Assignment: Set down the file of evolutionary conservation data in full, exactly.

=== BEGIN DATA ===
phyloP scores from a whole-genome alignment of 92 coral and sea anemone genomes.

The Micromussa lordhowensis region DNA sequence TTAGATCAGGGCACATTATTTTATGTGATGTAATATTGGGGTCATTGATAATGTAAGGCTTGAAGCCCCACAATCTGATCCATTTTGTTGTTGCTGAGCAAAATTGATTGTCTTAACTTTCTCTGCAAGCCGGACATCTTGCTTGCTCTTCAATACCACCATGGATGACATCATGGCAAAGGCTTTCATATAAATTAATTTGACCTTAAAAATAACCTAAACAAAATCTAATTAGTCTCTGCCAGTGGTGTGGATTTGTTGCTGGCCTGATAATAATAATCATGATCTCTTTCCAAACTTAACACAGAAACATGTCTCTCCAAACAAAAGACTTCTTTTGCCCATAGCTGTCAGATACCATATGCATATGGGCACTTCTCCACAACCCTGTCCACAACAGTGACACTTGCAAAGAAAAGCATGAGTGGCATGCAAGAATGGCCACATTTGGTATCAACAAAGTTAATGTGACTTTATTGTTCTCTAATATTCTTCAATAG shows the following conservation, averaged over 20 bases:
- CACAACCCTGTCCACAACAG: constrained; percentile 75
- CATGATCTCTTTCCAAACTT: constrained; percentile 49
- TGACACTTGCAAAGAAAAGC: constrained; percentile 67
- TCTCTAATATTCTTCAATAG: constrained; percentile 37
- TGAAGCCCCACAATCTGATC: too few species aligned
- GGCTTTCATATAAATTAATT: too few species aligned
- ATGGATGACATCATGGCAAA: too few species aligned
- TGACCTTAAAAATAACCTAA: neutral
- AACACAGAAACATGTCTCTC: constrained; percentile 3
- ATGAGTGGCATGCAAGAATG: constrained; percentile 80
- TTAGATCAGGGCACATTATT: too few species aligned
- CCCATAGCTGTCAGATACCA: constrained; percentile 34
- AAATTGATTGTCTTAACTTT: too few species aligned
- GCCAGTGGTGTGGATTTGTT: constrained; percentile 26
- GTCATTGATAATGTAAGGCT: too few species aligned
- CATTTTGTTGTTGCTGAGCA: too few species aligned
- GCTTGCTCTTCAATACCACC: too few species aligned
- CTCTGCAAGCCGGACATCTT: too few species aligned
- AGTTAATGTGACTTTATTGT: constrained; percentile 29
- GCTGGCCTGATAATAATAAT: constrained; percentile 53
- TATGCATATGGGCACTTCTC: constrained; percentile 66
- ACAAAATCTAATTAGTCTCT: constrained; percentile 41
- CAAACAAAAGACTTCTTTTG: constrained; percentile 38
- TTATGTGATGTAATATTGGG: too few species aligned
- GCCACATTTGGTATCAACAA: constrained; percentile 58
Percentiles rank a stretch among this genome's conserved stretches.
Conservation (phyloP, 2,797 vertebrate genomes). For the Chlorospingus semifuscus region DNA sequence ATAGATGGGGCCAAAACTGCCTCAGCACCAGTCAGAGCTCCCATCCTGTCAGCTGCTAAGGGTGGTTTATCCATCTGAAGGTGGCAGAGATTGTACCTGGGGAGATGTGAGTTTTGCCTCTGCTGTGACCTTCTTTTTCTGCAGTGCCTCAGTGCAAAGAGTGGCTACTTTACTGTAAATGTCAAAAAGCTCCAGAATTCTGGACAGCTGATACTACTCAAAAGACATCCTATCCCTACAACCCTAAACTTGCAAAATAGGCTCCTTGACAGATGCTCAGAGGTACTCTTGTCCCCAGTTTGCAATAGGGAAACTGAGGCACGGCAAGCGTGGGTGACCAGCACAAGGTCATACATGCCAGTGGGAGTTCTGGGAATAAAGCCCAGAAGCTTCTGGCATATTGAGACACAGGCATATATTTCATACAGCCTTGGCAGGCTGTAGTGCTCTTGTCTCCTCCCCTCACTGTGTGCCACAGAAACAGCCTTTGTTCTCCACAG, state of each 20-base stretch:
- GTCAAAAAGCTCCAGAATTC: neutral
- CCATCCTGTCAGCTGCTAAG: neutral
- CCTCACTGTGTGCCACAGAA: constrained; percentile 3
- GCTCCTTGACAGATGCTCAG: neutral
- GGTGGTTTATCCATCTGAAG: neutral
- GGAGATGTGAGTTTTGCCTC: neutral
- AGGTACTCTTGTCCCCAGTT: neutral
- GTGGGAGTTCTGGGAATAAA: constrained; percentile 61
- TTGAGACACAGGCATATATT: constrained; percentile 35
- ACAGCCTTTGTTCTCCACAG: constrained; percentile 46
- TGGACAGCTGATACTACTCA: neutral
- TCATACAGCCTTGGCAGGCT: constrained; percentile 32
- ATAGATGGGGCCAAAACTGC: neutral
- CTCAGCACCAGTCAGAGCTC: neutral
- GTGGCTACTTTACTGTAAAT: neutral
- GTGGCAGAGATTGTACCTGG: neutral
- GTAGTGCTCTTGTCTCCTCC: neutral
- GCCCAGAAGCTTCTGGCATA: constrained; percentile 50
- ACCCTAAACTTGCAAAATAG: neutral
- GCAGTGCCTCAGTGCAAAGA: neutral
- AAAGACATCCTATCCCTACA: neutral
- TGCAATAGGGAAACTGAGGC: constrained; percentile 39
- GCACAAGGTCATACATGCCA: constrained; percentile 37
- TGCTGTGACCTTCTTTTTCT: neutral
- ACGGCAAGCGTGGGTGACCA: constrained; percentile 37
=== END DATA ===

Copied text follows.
phyloP scores from a whole-genome alignment of 92 coral and sea anemone genomes.

The Micromussa lordhowensis region DNA sequence TTAGATCAGGGCACATTATTTTATGTGATGTAATATTGGGGTCATTGATAATGTAAGGCTTGAAGCCCCACAATCTGATCCATTTTGTTGTTGCTGAGCAAAATTGATTGTCTTAACTTTCTCTGCAAGCCGGACATCTTGCTTGCTCTTCAATACCACCATGGATGACATCATGGCAAAGGCTTTCATATAAATTAATTTGACCTTAAAAATAACCTAAACAAAATCTAATTAGTCTCTGCCAGTGGTGTGGATTTGTTGCTGGCCTGATAATAATAATCATGATCTCTTTCCAAACTTAACACAGAAACATGTCTCTCCAAACAAAAGACTTCTTTTGCCCATAGCTGTCAGATACCATATGCATATGGGCACTTCTCCACAACCCTGTCCACAACAGTGACACTTGCAAAGAAAAGCATGAGTGGCATGCAAGAATGGCCACATTTGGTATCAACAAAGTTAATGTGACTTTATTGTTCTCTAATATTCTTCAATAG shows the following conservation, averaged over 20 bases:
- CACAACCCTGTCCACAACAG: constrained; percentile 75
- CATGATCTCTTTCCAAACTT: constrained; percentile 49
- TGACACTTGCAAAGAAAAGC: constrained; percentile 67
- TCTCTAATATTCTTCAATAG: constrained; percentile 37
- TGAAGCCCCACAATCTGATC: too few species aligned
- GGCTTTCATATAAATTAATT: too few species aligned
- ATGGATGACATCATGGCAAA: too few species aligned
- TGACCTTAAAAATAACCTAA: neutral
- AACACAGAAACATGTCTCTC: constrained; percentile 3
- ATGAGTGGCATGCAAGAATG: constrained; percentile 80
- TTAGATCAGGGCACATTATT: too few species aligned
- CCCATAGCTGTCAGATACCA: constrained; percentile 34
- AAATTGATTGTCTTAACTTT: too few species aligned
- GCCAGTGGTGTGGATTTGTT: constrained; percentile 26
- GTCATTGATAATGTAAGGCT: too few species aligned
- CATTTTGTTGTTGCTGAGCA: too few species aligned
- GCTTGCTCTTCAATACCACC: too few species aligned
- CTCTGCAAGCCGGACATCTT: too few species aligned
- AGTTAATGTGACTTTATTGT: constrained; percentile 29
- GCTGGCCTGATAATAATAAT: constrained; percentile 53
- TATGCATATGGGCACTTCTC: constrained; percentile 66
- ACAAAATCTAATTAGTCTCT: constrained; percentile 41
- CAAACAAAAGACTTCTTTTG: constrained; percentile 38
- TTATGTGATGTAATATTGGG: too few species aligned
- GCCACATTTGGTATCAACAA: constrained; percentile 58
Percentiles rank a stretch among this genome's conserved stretches.
Conservation (phyloP, 2,797 vertebrate genomes). For the Chlorospingus semifuscus region DNA sequence ATAGATGGGGCCAAAACTGCCTCAGCACCAGTCAGAGCTCCCATCCTGTCAGCTGCTAAGGGTGGTTTATCCATCTGAAGGTGGCAGAGATTGTACCTGGGGAGATGTGAGTTTTGCCTCTGCTGTGACCTTCTTTTTCTGCAGTGCCTCAGTGCAAAGAGTGGCTACTTTACTGTAAATGTCAAAAAGCTCCAGAATTCTGGACAGCTGATACTACTCAAAAGACATCCTATCCCTACAACCCTAAACTTGCAAAATAGGCTCCTTGACAGATGCTCAGAGGTACTCTTGTCCCCAGTTTGCAATAGGGAAACTGAGGCACGGCAAGCGTGGGTGACCAGCACAAGGTCATACATGCCAGTGGGAGTTCTGGGAATAAAGCCCAGAAGCTTCTGGCATATTGAGACACAGGCATATATTTCATACAGCCTTGGCAGGCTGTAGTGCTCTTGTCTCCTCCCCTCACTGTGTGCCACAGAAACAGCCTTTGTTCTCCACAG, state of each 20-base stretch:
- GTCAAAAAGCTCCAGAATTC: neutral
- CCATCCTGTCAGCTGCTAAG: neutral
- CCTCACTGTGTGCCACAGAA: constrained; percentile 3
- GCTCCTTGACAGATGCTCAG: neutral
- GGTGGTTTATCCATCTGAAG: neutral
- GGAGATGTGAGTTTTGCCTC: neutral
- AGGTACTCTTGTCCCCAGTT: neutral
- GTGGGAGTTCTGGGAATAAA: constrained; percentile 61
- TTGAGACACAGGCATATATT: constrained; percentile 35
- ACAGCCTTTGTTCTCCACAG: constrained; percentile 46
- TGGACAGCTGATACTACTCA: neutral
- TCATACAGCCTTGGCAGGCT: constrained; percentile 32
- ATAGATGGGGCCAAAACTGC: neutral
- CTCAGCACCAGTCAGAGCTC: neutral
- GTGGCTACTTTACTGTAAAT: neutral
- GTGGCAGAGATTGTACCTGG: neutral
- GTAGTGCTCTTGTCTCCTCC: neutral
- GCCCAGAAGCTTCTGGCATA: constrained; percentile 50
- ACCCTAAACTTGCAAAATAG: neutral
- GCAGTGCCTCAGTGCAAAGA: neutral
- AAAGACATCCTATCCCTACA: neutral
- TGCAATAGGGAAACTGAGGC: constrained; percentile 39
- GCACAAGGTCATACATGCCA: constrained; percentile 37
- TGCTGTGACCTTCTTTTTCT: neutral
- ACGGCAAGCGTGGGTGACCA: constrained; percentile 37